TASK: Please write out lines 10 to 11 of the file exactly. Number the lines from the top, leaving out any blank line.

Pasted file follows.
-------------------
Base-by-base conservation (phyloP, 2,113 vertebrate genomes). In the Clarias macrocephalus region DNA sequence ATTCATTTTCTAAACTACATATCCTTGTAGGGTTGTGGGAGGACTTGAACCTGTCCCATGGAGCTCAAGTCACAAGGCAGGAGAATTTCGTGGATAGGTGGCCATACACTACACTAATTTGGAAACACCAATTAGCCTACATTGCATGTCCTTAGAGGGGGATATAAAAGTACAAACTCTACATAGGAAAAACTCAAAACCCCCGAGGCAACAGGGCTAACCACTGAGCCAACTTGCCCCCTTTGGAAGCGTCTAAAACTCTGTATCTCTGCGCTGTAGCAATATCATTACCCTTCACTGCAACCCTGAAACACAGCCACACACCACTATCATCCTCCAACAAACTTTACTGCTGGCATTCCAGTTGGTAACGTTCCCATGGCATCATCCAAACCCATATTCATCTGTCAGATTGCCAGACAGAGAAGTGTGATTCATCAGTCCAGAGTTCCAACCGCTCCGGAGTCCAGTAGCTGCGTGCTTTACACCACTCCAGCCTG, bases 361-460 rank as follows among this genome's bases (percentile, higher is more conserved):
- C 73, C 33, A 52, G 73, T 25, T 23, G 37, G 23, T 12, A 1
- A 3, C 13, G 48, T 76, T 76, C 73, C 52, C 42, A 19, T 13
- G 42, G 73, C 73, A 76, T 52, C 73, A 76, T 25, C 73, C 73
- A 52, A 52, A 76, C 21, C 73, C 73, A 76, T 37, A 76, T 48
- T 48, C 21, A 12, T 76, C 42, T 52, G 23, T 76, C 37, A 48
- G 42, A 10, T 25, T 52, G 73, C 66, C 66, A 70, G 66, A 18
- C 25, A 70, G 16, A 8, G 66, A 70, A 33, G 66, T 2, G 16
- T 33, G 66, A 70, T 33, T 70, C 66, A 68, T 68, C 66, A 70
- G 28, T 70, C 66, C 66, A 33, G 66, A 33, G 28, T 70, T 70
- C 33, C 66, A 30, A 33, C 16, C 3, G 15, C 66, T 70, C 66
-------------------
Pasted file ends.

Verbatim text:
- G 28, T 70, C 66, C 66, A 33, G 66, A 33, G 28, T 70, T 70
- C 33, C 66, A 30, A 33, C 16, C 3, G 15, C 66, T 70, C 66